Life Can Be Bittersweet

As we grow older it is inevitable that we will face the fact that those tasks in life that we were able to do are no longer within our capabilities. Believe me it is a hard pill to swallow. Unfortunately we tend to refuse to recognize this. We are in denial and keep telling ourselves we can do it. By choosing this path we don’t always do what is best and prolong the inevitable. Just recently I found myself guilty of doing this very thing.

In 2003 I became a full time farrier. I built my business up to a point where I was doing around 1400 head of horses a year or roughly 30 head a week. During the summer you would find me under horses six days a week. During this time I saw so many horses that were never trained and wasting away in a pasture. Something I said I would never do, or so I thought.

I had purchased a cutting horse bred filly. She was quite the handful but managed to break her and had her going well under saddle. I lost her in a divorce and figured I would never see her again.

I began having breathing problems and my energy levels suffered immensely. This was a part of my life for three years, off and on. Finally I couldn’t go anymore. My “get along” had got up and left. It turned out I was bleeding to death internally. My body only had a third of the blood it needed circulating through my veins. The whole time I was struggling to stay under horses to make my living. The doctor told me he had no good explanation as to why I was still alive and that there was probably some damage done to my organs. To make a long story short I recovered but my pulmonologist informed me she thought I had some lung damage. It was evident in my shortness of breath and lack of energy.

Then one day I was given the opportunity to buy my filly, now a mare, back. She had a filly on her side. I brought them home thinking I would break the filly. My health issues changed everything. I kept telling myself I would get better and have the horse I had always dreamed about.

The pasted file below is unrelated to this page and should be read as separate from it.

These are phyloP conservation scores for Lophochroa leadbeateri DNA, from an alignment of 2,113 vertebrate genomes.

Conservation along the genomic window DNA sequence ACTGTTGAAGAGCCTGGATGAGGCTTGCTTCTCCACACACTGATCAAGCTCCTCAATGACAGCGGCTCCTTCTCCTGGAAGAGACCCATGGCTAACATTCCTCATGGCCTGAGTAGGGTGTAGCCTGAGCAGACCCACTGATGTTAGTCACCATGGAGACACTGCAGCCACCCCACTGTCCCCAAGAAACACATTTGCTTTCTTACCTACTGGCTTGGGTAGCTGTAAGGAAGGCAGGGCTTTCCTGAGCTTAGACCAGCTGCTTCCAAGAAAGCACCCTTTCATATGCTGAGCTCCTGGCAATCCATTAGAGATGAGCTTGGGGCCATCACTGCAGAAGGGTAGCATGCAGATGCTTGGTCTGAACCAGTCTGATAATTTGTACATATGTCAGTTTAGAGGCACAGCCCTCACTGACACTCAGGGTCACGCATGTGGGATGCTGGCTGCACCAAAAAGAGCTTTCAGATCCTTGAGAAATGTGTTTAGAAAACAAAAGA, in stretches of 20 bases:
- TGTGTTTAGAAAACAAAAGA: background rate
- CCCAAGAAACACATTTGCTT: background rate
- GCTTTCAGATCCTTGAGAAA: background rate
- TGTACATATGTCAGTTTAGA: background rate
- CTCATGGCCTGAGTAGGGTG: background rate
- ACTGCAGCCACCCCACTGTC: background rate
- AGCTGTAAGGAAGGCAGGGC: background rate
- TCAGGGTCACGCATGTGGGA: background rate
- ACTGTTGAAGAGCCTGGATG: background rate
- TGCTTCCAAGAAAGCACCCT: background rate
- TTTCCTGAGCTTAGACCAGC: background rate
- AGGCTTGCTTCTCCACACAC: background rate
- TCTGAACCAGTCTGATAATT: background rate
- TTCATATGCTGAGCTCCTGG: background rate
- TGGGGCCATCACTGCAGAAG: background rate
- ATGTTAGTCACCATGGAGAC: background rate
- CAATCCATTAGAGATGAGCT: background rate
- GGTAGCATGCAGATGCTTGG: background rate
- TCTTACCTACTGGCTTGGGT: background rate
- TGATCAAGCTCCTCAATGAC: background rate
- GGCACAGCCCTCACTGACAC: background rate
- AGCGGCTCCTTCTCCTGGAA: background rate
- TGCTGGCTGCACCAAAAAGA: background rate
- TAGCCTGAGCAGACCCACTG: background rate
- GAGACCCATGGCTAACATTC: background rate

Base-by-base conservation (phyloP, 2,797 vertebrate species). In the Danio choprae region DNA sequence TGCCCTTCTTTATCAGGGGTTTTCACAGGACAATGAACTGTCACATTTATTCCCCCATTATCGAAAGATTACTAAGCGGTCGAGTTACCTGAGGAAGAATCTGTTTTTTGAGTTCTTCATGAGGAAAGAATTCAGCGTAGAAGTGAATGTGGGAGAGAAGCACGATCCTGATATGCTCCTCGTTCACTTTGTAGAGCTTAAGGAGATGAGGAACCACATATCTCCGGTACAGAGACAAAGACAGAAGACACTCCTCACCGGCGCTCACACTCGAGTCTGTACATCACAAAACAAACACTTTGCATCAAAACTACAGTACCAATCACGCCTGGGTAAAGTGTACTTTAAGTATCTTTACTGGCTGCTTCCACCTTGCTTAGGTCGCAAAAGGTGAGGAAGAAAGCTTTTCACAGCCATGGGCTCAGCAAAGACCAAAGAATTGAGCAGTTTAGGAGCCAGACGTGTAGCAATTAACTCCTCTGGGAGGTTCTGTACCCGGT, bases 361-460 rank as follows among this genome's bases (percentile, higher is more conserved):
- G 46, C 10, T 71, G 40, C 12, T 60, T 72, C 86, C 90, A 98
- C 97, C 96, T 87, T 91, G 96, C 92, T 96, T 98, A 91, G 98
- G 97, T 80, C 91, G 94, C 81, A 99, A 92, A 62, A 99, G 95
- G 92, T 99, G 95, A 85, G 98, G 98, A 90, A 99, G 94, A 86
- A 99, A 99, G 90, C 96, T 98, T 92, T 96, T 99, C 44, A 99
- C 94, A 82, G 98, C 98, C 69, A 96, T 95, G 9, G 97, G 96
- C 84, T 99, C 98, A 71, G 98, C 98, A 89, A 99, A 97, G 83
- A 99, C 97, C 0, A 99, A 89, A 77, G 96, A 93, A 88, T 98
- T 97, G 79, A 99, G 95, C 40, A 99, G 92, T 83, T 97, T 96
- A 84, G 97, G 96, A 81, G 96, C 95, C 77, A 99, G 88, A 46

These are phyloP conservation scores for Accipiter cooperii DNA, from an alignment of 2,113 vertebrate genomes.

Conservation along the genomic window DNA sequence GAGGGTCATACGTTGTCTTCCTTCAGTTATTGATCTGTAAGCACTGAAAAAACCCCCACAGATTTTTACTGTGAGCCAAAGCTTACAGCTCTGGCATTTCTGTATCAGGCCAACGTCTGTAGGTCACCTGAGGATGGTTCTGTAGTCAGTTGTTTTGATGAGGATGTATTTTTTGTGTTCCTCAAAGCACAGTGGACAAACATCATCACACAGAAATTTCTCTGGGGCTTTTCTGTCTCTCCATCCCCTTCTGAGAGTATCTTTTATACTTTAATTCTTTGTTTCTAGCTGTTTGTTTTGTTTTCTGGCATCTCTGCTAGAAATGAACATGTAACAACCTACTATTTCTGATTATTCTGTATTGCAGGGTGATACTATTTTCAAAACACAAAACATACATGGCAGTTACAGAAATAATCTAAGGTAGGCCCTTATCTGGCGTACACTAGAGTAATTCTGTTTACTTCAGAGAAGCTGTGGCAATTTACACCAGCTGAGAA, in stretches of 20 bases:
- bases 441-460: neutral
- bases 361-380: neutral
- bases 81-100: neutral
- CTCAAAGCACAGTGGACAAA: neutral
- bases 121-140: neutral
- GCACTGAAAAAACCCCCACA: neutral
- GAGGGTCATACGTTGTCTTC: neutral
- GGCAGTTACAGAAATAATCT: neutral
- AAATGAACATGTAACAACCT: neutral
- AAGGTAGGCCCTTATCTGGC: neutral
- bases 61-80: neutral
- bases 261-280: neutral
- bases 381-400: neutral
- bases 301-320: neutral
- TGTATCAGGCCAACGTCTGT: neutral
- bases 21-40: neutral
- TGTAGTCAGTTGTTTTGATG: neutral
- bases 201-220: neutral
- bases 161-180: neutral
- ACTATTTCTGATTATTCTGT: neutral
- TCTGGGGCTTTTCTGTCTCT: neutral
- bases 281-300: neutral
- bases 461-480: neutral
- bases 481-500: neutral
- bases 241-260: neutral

Unfortunately I was in full blown denial. I was becoming one of those people I had always despised just letting her talents go to waste.

Then in January I lost my beloved ride dog Kate. Reality slapped me square in the face. I wasn’t being fair to my filly. At the same time I was wrestling with the realization that I was no longer able to do what I could once do.

I finally admitted my training days were over and I made some phone calls. Some very good friends who I knew would give them both a good home, agreed to take them. They are going to use the mare for breeding and break the filly. I guess it is only fitting that the mare would be the last horse I would break.

Tough Choice For Pet Owners

I wrestled with writing about this particular subject but I felt it might be beneficial to other pet owners facing this tough decision. I was faced with it in November 2019 and again in January 2020.

To euthanize or let nature take its course. It’s a very tough decision and when you do decide you almost always second guess yourself. Did I make the right decision? Who knows what the right decision is? We really don’t have anyway of knowing for sure. We have to ask ourselves if we are keeping them alive for them or for us. They can’t talk so we really don’t know if they are suffering.